Identify sexual dysfunction and assess possible organic or psychogenic etiologies
Assess effects of illness, disability, surgery, medication, or substances on sexual function
Assess effects of psychiatric disorders and sociocultural issues on sexual function
Identify and assess the impact of psychologic reactions on sexual function
Identify sexual problems that may be clues to psychosocial problems or organic illness
Identify high-risk sexual behavior requiring education or counseling
Identify sexually transmitted diseases and sexual pain
Assess reproductive concerns, including contraception, infertility, pregnancy, and abortion
Identify and explore the impact of sexual trauma, including molestation, rape, and incest
In the sexual problem history, the interviewer can lead a patient through a typical sexual experience, using the sexual response cycle as a guide. Because a dysfunction in one phase can actually result from a dysfunction in another phase (e.g., decreased lubrication may cause pain and lead to decreased sexual desire), a problem should be characterized from its onset as it evolves over time. The interviewer should determine whether the problem occurs in specific situations or is generalized, as well as explore the nonsexual aspects of the relationship, the biopsychosocial context, the influence of cultural or religious mores, and the partner’s sexual function.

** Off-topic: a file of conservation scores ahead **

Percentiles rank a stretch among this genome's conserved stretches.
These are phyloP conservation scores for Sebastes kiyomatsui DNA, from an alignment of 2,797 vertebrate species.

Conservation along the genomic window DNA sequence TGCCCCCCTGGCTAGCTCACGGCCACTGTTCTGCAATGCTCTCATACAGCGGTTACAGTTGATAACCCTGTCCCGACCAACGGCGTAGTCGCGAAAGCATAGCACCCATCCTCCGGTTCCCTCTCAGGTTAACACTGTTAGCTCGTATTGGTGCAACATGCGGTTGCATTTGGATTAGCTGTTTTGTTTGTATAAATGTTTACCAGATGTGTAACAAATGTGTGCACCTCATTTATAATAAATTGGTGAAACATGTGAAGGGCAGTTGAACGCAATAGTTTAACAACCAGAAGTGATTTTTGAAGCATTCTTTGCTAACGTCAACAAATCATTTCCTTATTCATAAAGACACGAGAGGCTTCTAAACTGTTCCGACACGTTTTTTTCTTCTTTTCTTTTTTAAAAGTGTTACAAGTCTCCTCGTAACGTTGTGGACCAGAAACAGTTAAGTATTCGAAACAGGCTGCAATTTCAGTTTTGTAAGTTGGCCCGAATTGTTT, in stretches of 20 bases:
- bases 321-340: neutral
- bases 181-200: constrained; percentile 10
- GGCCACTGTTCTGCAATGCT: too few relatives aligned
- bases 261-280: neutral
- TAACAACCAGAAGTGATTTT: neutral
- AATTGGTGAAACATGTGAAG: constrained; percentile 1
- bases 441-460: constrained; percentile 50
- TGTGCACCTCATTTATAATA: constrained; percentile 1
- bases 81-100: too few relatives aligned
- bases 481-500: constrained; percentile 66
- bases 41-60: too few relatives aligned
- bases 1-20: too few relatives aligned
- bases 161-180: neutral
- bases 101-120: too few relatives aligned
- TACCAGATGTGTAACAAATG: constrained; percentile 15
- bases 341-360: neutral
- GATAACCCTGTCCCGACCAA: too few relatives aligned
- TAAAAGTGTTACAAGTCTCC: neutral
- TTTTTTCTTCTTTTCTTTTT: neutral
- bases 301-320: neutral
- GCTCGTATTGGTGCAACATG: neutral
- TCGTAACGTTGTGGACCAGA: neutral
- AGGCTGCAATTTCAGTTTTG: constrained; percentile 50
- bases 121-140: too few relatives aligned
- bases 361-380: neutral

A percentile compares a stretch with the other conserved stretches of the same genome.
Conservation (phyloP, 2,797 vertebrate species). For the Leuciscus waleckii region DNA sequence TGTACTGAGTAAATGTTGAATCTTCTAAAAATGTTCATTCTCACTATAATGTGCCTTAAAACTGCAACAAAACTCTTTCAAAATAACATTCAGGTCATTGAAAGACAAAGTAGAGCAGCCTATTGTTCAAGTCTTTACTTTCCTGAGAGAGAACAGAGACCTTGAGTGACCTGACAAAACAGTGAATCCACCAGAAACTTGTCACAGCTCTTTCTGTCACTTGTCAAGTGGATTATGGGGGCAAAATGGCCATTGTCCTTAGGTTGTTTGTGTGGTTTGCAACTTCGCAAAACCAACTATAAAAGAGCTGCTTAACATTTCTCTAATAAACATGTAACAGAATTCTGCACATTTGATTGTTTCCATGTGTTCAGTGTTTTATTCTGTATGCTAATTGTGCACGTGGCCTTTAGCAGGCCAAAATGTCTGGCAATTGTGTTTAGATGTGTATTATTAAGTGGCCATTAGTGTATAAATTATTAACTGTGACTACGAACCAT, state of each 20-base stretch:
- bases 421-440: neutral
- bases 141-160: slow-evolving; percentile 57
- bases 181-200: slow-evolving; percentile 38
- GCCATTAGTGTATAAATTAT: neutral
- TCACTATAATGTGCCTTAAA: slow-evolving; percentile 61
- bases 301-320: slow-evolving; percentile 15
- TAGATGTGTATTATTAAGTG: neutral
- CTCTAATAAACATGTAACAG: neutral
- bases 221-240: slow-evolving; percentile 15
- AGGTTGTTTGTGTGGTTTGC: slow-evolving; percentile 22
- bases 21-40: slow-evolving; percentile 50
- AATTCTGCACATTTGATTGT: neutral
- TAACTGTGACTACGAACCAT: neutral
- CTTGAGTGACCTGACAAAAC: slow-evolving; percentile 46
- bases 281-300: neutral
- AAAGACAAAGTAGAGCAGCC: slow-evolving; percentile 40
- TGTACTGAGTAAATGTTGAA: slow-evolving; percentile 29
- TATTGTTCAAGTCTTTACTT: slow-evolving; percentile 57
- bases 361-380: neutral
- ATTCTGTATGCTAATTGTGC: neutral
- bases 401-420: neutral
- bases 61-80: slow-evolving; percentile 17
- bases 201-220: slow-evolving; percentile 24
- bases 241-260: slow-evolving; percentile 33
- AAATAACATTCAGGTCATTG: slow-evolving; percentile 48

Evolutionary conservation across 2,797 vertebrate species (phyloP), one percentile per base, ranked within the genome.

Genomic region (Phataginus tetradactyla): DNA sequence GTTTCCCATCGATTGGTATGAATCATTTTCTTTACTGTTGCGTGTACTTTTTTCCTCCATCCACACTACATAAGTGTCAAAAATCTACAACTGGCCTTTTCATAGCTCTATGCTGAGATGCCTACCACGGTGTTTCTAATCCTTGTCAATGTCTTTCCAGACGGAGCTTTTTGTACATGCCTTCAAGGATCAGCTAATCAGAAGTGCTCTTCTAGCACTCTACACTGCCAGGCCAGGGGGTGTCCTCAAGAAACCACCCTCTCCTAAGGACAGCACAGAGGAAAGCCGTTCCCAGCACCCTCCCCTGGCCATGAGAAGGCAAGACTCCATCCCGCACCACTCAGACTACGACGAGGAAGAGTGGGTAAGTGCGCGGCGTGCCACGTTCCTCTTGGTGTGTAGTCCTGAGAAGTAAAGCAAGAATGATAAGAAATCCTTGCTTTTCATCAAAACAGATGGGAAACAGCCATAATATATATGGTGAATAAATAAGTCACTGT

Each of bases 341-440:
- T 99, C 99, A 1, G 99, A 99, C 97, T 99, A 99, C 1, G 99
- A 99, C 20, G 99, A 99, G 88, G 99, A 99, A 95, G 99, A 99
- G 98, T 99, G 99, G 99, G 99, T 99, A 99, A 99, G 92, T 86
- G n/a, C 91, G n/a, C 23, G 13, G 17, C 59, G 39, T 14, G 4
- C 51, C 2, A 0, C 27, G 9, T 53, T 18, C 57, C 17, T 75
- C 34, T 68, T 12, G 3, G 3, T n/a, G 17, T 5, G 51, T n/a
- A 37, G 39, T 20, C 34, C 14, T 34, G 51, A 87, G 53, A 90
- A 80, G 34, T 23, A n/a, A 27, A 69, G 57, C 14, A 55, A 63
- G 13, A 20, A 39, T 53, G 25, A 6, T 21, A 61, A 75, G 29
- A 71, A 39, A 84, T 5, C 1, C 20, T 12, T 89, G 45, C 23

Contrary to what is recommended for the general medical interview, it may be useful to model the level of explicitness by starting with a close-ended question instead of open-ended questions. Examples include: “Do you experience any difficulty with lubrication?” or “Have you ever reached orgasm with your partner?” Then one can follow up with an open-ended question such as, “Could you tell me more about that?”